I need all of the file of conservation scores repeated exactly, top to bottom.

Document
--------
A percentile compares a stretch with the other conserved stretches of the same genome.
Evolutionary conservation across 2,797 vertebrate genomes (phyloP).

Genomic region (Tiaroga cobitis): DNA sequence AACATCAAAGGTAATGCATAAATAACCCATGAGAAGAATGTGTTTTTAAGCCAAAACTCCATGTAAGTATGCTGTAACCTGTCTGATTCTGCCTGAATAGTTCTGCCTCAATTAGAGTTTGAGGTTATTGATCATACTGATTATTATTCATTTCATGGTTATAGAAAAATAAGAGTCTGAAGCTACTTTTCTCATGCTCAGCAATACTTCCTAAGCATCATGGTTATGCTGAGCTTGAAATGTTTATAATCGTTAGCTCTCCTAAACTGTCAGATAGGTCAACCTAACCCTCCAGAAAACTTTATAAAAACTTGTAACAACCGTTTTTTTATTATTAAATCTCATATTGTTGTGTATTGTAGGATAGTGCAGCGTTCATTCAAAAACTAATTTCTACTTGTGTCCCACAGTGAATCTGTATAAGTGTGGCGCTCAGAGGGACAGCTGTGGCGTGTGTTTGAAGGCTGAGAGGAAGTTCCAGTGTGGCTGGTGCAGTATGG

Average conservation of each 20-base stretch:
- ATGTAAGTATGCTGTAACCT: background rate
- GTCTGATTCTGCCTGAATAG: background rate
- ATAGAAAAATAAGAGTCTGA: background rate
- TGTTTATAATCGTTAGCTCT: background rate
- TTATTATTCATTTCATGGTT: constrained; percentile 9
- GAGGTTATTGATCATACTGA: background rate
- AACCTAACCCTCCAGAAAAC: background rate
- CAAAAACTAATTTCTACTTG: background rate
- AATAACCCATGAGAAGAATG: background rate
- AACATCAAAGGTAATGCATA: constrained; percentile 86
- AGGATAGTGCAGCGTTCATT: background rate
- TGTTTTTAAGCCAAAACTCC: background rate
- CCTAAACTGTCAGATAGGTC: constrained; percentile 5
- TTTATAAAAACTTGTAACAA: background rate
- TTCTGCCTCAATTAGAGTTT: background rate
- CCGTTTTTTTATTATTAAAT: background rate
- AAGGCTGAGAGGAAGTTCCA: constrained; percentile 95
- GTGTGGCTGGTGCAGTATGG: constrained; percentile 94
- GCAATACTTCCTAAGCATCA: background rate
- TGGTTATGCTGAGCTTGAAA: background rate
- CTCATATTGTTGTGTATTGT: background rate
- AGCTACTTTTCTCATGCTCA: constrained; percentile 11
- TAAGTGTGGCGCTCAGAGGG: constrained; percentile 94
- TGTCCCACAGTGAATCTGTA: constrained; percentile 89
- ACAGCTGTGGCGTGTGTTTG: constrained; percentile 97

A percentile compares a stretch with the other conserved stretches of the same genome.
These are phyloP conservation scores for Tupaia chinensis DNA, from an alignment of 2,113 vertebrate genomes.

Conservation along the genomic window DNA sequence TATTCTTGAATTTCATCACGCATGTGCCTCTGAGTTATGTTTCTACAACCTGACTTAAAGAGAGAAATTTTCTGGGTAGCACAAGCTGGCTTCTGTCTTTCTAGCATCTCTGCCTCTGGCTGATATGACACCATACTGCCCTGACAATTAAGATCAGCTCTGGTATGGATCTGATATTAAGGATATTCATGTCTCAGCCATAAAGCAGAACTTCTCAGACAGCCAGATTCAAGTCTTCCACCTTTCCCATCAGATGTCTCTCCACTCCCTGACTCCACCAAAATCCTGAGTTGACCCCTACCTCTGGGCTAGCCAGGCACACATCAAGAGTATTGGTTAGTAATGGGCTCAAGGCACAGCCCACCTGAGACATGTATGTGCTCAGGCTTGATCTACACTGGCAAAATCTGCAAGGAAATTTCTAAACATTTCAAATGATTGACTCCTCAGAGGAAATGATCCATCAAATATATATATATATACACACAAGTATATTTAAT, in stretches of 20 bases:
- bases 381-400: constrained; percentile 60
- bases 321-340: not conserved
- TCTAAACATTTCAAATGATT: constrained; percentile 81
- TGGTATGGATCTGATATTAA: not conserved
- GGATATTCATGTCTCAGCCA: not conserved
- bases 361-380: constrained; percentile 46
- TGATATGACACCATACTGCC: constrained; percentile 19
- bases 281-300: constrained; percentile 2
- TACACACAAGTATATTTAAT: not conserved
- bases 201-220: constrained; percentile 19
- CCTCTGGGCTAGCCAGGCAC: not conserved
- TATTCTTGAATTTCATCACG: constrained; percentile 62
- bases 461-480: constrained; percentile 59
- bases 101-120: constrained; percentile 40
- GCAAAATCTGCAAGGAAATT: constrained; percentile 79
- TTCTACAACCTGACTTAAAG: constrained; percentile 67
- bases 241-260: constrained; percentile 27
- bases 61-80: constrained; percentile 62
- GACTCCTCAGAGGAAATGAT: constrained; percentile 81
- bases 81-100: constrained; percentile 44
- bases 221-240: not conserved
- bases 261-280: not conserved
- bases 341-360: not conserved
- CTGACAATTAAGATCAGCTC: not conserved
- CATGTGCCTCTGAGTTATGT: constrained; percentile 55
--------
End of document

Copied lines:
A percentile compares a stretch with the other conserved stretches of the same genome.
Evolutionary conservation across 2,797 vertebrate genomes (phyloP).

Genomic region (Tiaroga cobitis): DNA sequence AACATCAAAGGTAATGCATAAATAACCCATGAGAAGAATGTGTTTTTAAGCCAAAACTCCATGTAAGTATGCTGTAACCTGTCTGATTCTGCCTGAATAGTTCTGCCTCAATTAGAGTTTGAGGTTATTGATCATACTGATTATTATTCATTTCATGGTTATAGAAAAATAAGAGTCTGAAGCTACTTTTCTCATGCTCAGCAATACTTCCTAAGCATCATGGTTATGCTGAGCTTGAAATGTTTATAATCGTTAGCTCTCCTAAACTGTCAGATAGGTCAACCTAACCCTCCAGAAAACTTTATAAAAACTTGTAACAACCGTTTTTTTATTATTAAATCTCATATTGTTGTGTATTGTAGGATAGTGCAGCGTTCATTCAAAAACTAATTTCTACTTGTGTCCCACAGTGAATCTGTATAAGTGTGGCGCTCAGAGGGACAGCTGTGGCGTGTGTTTGAAGGCTGAGAGGAAGTTCCAGTGTGGCTGGTGCAGTATGG

Average conservation of each 20-base stretch:
- ATGTAAGTATGCTGTAACCT: background rate
- GTCTGATTCTGCCTGAATAG: background rate
- ATAGAAAAATAAGAGTCTGA: background rate
- TGTTTATAATCGTTAGCTCT: background rate
- TTATTATTCATTTCATGGTT: constrained; percentile 9
- GAGGTTATTGATCATACTGA: background rate
- AACCTAACCCTCCAGAAAAC: background rate
- CAAAAACTAATTTCTACTTG: background rate
- AATAACCCATGAGAAGAATG: background rate
- AACATCAAAGGTAATGCATA: constrained; percentile 86
- AGGATAGTGCAGCGTTCATT: background rate
- TGTTTTTAAGCCAAAACTCC: background rate
- CCTAAACTGTCAGATAGGTC: constrained; percentile 5
- TTTATAAAAACTTGTAACAA: background rate
- TTCTGCCTCAATTAGAGTTT: background rate
- CCGTTTTTTTATTATTAAAT: background rate
- AAGGCTGAGAGGAAGTTCCA: constrained; percentile 95
- GTGTGGCTGGTGCAGTATGG: constrained; percentile 94
- GCAATACTTCCTAAGCATCA: background rate
- TGGTTATGCTGAGCTTGAAA: background rate
- CTCATATTGTTGTGTATTGT: background rate
- AGCTACTTTTCTCATGCTCA: constrained; percentile 11
- TAAGTGTGGCGCTCAGAGGG: constrained; percentile 94
- TGTCCCACAGTGAATCTGTA: constrained; percentile 89
- ACAGCTGTGGCGTGTGTTTG: constrained; percentile 97

A percentile compares a stretch with the other conserved stretches of the same genome.
These are phyloP conservation scores for Tupaia chinensis DNA, from an alignment of 2,113 vertebrate genomes.

Conservation along the genomic window DNA sequence TATTCTTGAATTTCATCACGCATGTGCCTCTGAGTTATGTTTCTACAACCTGACTTAAAGAGAGAAATTTTCTGGGTAGCACAAGCTGGCTTCTGTCTTTCTAGCATCTCTGCCTCTGGCTGATATGACACCATACTGCCCTGACAATTAAGATCAGCTCTGGTATGGATCTGATATTAAGGATATTCATGTCTCAGCCATAAAGCAGAACTTCTCAGACAGCCAGATTCAAGTCTTCCACCTTTCCCATCAGATGTCTCTCCACTCCCTGACTCCACCAAAATCCTGAGTTGACCCCTACCTCTGGGCTAGCCAGGCACACATCAAGAGTATTGGTTAGTAATGGGCTCAAGGCACAGCCCACCTGAGACATGTATGTGCTCAGGCTTGATCTACACTGGCAAAATCTGCAAGGAAATTTCTAAACATTTCAAATGATTGACTCCTCAGAGGAAATGATCCATCAAATATATATATATATACACACAAGTATATTTAAT, in stretches of 20 bases:
- bases 381-400: constrained; percentile 60
- bases 321-340: not conserved
- TCTAAACATTTCAAATGATT: constrained; percentile 81
- TGGTATGGATCTGATATTAA: not conserved
- GGATATTCATGTCTCAGCCA: not conserved
- bases 361-380: constrained; percentile 46
- TGATATGACACCATACTGCC: constrained; percentile 19
- bases 281-300: constrained; percentile 2
- TACACACAAGTATATTTAAT: not conserved
- bases 201-220: constrained; percentile 19
- CCTCTGGGCTAGCCAGGCAC: not conserved
- TATTCTTGAATTTCATCACG: constrained; percentile 62
- bases 461-480: constrained; percentile 59
- bases 101-120: constrained; percentile 40
- GCAAAATCTGCAAGGAAATT: constrained; percentile 79
- TTCTACAACCTGACTTAAAG: constrained; percentile 67
- bases 241-260: constrained; percentile 27
- bases 61-80: constrained; percentile 62
- GACTCCTCAGAGGAAATGAT: constrained; percentile 81
- bases 81-100: constrained; percentile 44
- bases 221-240: not conserved
- bases 261-280: not conserved
- bases 341-360: not conserved
- CTGACAATTAAGATCAGCTC: not conserved
- CATGTGCCTCTGAGTTATGT: constrained; percentile 55